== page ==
Second Critical Flash Player Vulnerability Found in Leaked Hacking Team Data

Second Critical Flash Player Vulnerability Found in Leaked Hacking Team Data
Security analysts and online criminals are locked in a furious arms race following the release of an enormous cache of data belonging to Hacking Team, the controversial Italian surveillance software vendor. It had come to light last week that Hacking Team had unearthed a vulnerability in Adobe's popular Flash browser plugin and had potentially been exploiting it to attack computers for an unknown length of time. Once made public, attackers raced to exploit it themselves, and Adobe was forced to respond with a patch within days.

A second, equally dangerous vulnerability has now come to light from the Hacking Team data. Security firm FireEye reported the discovery to Adobe, which has confirmed that it affects even the latest versions of Flash. Adobe has classified it as critical but has only committed to releasing an update "during the week of July 12, 2015".

Users are advised to disable Flash Player altogether until Adobe releases an update, and to install updates only from trusted sources such as Adobe's own website. Bogus emails and Web advertisements designed to scare users into downloading a fake patch or fix are also likely to pop up.

In Google Chrome, type 'chrome://plugins' into the address bar and hit Enter. Find the entry for Flash and click disable. Firefox users need to click 'Add-ons' in the browser menu and disable Shockwave Flash on the Plugins tab. Internet Explorer users should click 'Tools > Manage Add-ons' and disable Shockwave Flash Object in the All Add-ons list. The steps need to be taken for each Web browser a user has installed.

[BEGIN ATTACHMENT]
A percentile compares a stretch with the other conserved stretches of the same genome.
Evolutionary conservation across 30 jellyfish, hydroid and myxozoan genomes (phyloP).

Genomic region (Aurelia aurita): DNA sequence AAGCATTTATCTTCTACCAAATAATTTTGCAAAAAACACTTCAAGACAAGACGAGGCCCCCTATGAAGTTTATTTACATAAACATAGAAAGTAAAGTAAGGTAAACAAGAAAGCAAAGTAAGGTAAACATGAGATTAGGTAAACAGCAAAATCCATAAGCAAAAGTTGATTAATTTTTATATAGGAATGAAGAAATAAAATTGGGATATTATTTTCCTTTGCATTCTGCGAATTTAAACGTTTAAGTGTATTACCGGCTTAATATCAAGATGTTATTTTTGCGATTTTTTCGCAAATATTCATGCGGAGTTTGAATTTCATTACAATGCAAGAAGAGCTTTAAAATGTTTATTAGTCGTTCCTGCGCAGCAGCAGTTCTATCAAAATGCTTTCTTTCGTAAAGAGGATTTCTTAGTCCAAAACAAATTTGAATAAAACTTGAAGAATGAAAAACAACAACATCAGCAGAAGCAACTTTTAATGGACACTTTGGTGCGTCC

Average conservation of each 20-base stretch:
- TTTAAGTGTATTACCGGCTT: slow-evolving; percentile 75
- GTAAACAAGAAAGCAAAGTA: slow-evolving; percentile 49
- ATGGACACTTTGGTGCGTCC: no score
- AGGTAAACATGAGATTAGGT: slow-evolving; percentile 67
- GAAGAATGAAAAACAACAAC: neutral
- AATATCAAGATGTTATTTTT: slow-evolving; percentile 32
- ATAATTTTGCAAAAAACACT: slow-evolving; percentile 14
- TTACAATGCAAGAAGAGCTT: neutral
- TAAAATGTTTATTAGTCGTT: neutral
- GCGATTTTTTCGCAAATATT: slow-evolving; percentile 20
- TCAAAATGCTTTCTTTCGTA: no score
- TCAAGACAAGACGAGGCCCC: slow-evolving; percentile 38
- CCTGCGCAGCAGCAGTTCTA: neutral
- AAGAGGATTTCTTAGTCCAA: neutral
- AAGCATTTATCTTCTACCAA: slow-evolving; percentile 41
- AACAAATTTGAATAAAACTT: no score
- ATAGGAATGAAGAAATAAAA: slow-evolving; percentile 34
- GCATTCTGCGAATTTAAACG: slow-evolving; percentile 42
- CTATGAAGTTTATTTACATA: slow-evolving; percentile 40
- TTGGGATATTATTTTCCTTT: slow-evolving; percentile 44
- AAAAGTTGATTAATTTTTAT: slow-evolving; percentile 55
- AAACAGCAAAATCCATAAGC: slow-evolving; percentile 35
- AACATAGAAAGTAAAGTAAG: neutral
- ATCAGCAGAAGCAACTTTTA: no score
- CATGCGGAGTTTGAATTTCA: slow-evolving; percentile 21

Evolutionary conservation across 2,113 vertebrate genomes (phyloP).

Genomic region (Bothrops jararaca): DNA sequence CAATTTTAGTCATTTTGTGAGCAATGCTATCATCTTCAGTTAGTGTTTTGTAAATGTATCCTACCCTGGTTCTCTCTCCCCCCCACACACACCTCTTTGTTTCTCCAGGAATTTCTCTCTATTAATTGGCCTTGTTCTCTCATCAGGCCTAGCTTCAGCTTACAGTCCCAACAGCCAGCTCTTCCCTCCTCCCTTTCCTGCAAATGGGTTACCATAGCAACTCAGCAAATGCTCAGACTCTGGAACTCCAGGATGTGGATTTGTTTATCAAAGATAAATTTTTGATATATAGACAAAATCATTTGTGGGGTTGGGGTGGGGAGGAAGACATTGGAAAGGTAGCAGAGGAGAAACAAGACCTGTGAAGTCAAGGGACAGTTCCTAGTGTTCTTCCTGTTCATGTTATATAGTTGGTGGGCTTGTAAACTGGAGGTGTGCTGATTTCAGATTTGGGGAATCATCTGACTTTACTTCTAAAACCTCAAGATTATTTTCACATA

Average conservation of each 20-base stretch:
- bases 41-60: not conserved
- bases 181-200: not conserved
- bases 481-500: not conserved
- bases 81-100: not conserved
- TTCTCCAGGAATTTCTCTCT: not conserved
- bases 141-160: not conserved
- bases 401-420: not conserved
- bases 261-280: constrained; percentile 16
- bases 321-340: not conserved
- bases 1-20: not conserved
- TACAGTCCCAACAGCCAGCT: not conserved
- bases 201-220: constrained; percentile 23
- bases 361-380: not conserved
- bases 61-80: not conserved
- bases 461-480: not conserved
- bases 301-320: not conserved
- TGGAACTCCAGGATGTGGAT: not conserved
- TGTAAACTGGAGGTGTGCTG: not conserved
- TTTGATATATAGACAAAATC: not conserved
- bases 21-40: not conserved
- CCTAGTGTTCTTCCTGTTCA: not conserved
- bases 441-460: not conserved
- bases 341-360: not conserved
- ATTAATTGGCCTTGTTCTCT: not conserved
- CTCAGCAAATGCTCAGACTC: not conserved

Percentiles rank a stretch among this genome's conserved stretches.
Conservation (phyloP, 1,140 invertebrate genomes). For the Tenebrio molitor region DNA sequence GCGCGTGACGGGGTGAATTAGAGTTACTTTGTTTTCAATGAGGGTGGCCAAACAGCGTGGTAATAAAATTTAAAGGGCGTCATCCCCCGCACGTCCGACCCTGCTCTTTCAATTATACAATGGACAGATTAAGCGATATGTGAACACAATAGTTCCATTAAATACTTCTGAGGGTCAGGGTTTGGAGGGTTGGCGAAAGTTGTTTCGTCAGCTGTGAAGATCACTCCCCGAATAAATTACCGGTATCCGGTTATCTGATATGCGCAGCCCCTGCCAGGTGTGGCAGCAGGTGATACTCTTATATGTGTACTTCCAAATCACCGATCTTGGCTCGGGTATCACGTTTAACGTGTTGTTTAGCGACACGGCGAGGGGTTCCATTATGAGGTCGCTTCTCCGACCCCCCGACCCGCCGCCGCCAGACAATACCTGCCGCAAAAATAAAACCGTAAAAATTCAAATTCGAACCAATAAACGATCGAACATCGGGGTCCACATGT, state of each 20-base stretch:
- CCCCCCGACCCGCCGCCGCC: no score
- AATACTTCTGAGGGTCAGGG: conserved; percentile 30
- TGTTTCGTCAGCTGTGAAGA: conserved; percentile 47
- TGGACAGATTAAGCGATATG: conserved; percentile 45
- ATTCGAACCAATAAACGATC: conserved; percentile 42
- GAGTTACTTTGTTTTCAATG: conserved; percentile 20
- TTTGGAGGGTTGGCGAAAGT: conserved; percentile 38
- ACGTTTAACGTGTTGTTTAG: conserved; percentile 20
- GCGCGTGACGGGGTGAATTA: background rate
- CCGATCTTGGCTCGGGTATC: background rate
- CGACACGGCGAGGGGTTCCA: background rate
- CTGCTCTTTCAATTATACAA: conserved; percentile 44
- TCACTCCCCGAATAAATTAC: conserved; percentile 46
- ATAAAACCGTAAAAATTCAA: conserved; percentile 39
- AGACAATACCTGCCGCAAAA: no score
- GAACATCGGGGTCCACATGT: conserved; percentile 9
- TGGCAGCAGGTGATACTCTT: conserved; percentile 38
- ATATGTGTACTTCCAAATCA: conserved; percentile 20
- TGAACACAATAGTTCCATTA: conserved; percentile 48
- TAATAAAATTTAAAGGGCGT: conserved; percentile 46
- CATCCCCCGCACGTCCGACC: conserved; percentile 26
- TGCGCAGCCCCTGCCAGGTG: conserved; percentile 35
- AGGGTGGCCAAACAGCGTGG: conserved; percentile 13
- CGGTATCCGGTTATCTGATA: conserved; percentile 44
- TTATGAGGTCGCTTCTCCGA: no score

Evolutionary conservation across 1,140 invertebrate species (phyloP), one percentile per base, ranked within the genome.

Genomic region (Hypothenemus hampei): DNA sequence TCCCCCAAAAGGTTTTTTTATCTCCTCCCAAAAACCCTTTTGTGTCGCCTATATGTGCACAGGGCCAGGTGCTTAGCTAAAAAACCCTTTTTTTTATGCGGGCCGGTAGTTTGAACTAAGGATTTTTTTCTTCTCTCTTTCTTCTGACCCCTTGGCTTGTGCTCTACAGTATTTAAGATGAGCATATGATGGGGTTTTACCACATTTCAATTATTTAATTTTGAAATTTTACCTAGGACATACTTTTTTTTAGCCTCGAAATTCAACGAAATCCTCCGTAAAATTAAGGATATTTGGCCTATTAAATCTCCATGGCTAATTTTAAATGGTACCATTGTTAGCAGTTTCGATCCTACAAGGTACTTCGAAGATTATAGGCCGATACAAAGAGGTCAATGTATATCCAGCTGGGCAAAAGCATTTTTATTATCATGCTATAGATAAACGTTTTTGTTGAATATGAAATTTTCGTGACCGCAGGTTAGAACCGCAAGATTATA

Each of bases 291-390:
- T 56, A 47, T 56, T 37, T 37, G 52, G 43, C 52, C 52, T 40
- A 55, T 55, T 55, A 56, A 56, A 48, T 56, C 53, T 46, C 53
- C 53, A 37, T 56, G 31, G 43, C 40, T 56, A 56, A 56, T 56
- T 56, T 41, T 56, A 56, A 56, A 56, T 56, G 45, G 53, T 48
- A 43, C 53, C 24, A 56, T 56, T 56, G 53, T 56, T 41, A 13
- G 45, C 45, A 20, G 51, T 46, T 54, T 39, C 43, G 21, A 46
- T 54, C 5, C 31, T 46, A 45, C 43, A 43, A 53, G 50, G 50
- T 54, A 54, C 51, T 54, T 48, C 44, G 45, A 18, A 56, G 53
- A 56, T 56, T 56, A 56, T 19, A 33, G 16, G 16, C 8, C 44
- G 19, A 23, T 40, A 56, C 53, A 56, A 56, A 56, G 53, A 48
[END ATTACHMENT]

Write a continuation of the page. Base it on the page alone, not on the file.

Such security holes allow attackers to remotely execute code on computers, potentially infecting them with malware and stealing private data. It is possible that Hacking Team used them to plant its own clandestine surveillance software on target machines without the knowledge or consent of their users.

It is certain that criminals will begin exploiting the newly discovered flaw. As PC World reports, it did not take more than 24 hours for the previously discovered vulnerability to show up in commercial exploit kits, which are sold in black markets and used by those who want to distribute malware but lack the skill or resources to develop their own backdoors.

Hacking Team has advised its clients to stop using its software now that its own source code has been released. It also now says the attack was likely carried out with government backing, due to its scope and the resources that were needed to pull it off.

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